MIAMI, October 23, 2015– Only four short months ago, former Florida Governor Jeb Bush announced his candidacy for the Republican nomination in Miami. Today, the campaign is letting go of various senior advisers and campaign staff. At least 40 percent of the payroll will be cut, and the campaign is also slashing 45 percent of its budget.
One Bush adviser told Bloomberg Politics in an interview Friday morning that the team was “unapologetic” about the changes, saying the moves were from a “position of strength.”
“This is about winning the race,” the adviser said. “We’re doing it now and making the shifts with confidence. We expect to win.”
So far, the establishment pick has raised $24.8 million. Meanwhile, Super PACs supporting his candidacy have raised $108.5 million. However, a war-chest totaling more than $133 million has yet to save Bush’s candidacy.
Almost $25 million has already been spent in support of Bush’s candidacy, which is more than any other candidate. Speaking of money, the campaigns of Sen. Ted Cruz (R-Texas) and retired neurosurgeon Ben Carson have each raised more money than Bush. If it weren’t for wealthy Super PAC donors, Sen. Marco Rubio (R-Fla.), Sen. Ted Cruz and Ben Carson would have more cash on hand to support their candidacies that Bush would.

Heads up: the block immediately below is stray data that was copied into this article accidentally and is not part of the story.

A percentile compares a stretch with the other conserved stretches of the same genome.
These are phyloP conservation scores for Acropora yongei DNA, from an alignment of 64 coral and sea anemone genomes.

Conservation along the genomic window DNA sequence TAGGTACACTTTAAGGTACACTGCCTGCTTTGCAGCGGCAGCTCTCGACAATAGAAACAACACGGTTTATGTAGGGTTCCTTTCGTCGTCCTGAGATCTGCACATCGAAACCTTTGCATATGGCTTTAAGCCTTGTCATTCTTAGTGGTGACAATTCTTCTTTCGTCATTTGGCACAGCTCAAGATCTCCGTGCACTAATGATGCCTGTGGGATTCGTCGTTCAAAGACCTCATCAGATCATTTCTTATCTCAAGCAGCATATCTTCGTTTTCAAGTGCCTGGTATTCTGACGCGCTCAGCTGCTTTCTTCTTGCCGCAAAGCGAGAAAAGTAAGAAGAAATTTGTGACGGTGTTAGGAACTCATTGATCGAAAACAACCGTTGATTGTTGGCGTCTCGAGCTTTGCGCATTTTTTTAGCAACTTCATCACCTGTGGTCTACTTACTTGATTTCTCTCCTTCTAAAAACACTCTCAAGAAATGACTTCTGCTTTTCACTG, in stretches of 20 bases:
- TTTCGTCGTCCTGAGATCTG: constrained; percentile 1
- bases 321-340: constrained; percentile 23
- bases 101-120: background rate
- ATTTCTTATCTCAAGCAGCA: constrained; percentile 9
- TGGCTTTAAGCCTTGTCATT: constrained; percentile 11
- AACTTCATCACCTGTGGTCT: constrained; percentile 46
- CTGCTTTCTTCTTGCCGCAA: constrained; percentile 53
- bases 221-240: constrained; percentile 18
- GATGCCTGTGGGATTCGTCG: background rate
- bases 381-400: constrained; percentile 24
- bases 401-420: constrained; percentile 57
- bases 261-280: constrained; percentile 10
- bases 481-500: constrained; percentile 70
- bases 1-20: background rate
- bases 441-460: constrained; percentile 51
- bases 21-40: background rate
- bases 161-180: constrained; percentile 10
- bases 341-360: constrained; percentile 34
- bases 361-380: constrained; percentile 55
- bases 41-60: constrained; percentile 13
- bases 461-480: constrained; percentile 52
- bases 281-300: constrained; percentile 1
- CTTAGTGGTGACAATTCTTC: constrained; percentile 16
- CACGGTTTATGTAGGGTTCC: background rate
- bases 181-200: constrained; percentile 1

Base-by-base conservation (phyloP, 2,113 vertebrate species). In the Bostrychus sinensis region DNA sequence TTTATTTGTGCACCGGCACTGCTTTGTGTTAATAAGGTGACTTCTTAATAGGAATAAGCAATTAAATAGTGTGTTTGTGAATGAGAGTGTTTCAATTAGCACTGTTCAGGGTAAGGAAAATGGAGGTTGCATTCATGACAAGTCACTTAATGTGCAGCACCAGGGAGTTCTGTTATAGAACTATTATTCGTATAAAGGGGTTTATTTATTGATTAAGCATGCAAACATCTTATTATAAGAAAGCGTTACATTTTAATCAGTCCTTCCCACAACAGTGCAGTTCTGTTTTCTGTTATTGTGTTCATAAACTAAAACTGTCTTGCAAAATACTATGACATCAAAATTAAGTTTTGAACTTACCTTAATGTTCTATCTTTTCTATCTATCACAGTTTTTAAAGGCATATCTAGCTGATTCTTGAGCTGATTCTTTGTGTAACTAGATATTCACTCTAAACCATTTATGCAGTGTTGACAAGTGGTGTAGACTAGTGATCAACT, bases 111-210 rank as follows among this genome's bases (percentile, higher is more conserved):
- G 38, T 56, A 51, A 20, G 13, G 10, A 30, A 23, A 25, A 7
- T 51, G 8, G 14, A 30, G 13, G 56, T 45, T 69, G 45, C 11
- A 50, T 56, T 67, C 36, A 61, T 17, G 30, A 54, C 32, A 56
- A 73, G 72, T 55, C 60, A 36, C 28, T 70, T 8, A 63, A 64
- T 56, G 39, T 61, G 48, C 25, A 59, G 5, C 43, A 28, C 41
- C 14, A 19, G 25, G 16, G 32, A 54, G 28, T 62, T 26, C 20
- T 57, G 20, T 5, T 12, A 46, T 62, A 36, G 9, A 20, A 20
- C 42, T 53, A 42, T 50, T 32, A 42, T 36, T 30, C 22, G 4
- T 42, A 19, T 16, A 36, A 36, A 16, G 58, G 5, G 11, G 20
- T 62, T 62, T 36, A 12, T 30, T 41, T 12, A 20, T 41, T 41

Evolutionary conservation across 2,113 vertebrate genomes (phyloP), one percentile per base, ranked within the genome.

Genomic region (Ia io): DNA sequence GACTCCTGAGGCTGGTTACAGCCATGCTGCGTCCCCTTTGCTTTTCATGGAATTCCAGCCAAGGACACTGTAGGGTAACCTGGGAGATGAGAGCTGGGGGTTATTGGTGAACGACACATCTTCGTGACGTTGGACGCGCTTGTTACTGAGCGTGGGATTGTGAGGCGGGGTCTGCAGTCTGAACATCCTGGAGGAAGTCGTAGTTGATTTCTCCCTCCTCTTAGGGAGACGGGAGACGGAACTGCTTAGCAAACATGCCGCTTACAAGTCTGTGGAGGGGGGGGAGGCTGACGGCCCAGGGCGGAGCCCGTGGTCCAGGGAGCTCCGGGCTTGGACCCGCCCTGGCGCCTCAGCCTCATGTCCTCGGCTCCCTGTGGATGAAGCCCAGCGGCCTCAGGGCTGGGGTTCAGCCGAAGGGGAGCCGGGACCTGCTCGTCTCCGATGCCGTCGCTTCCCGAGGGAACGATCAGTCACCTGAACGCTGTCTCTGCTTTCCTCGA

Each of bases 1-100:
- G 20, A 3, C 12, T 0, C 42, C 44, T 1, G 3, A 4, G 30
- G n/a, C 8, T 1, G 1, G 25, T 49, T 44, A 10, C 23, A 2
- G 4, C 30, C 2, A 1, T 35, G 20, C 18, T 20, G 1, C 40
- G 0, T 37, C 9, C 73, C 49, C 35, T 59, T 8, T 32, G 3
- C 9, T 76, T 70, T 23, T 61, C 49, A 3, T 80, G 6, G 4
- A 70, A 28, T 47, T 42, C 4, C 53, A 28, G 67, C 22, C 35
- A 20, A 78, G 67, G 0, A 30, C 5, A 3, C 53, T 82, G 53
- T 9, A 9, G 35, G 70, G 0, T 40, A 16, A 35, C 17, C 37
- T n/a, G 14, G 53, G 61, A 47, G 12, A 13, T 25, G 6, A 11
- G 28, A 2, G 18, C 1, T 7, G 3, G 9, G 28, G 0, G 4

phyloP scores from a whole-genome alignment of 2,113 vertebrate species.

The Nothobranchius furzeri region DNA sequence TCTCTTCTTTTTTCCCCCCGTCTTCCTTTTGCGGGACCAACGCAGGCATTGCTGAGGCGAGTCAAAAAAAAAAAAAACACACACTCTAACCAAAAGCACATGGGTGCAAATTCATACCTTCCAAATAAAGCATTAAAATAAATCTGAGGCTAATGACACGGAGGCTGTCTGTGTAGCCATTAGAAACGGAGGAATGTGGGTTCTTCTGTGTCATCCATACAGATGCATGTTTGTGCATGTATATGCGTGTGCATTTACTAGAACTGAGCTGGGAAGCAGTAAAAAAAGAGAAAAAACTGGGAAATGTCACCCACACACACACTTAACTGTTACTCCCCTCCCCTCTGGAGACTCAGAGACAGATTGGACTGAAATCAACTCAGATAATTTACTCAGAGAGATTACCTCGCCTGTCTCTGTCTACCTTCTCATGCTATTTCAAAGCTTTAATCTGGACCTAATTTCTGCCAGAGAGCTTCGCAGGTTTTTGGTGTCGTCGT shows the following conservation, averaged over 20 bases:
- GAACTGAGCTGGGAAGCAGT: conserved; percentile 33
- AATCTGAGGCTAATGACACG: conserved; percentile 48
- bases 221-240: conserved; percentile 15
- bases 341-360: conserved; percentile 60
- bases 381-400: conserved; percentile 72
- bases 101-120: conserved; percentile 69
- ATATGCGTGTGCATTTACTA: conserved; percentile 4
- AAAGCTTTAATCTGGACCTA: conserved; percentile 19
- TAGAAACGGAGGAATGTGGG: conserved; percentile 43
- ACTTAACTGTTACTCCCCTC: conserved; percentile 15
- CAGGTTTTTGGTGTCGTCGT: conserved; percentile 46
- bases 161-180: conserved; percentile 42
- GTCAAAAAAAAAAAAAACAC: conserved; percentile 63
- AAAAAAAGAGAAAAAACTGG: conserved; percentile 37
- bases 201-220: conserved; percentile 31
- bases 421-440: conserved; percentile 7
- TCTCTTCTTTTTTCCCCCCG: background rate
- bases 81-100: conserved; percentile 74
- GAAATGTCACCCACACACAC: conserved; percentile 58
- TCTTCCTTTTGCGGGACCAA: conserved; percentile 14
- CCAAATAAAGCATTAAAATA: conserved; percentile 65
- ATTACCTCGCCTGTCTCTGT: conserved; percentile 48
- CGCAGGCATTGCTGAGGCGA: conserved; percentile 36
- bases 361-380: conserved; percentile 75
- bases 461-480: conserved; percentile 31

Carson, who now leads the Republican field in Iowa, seemed somewhat shocked by the news that Bush was being forced to make such drastic cuts.
“This is a little bit surprising, but you know a lot of his money, of course, was super-PAC money as opposed to campaign money,” Carson said in an interview that is scheduled to air on With All Due Respect today on Bloomberg TV. “That doesn’t give you as much flexibility, quite frankly.”
As Bush announced his candidacy in July, he did so as a front-runner receiving nearly 18 percent of the vote in polls. Since then, his lead has dropped by nearly 11 points as he currently only captures 7.2 percent of the vote. Businessman Donald Trump, Carson, Rubio and Cruz all currently enjoy more support in the polls than Bush.
Some have questioned if the recent cuts could signal the end of Bush’s candidacy.
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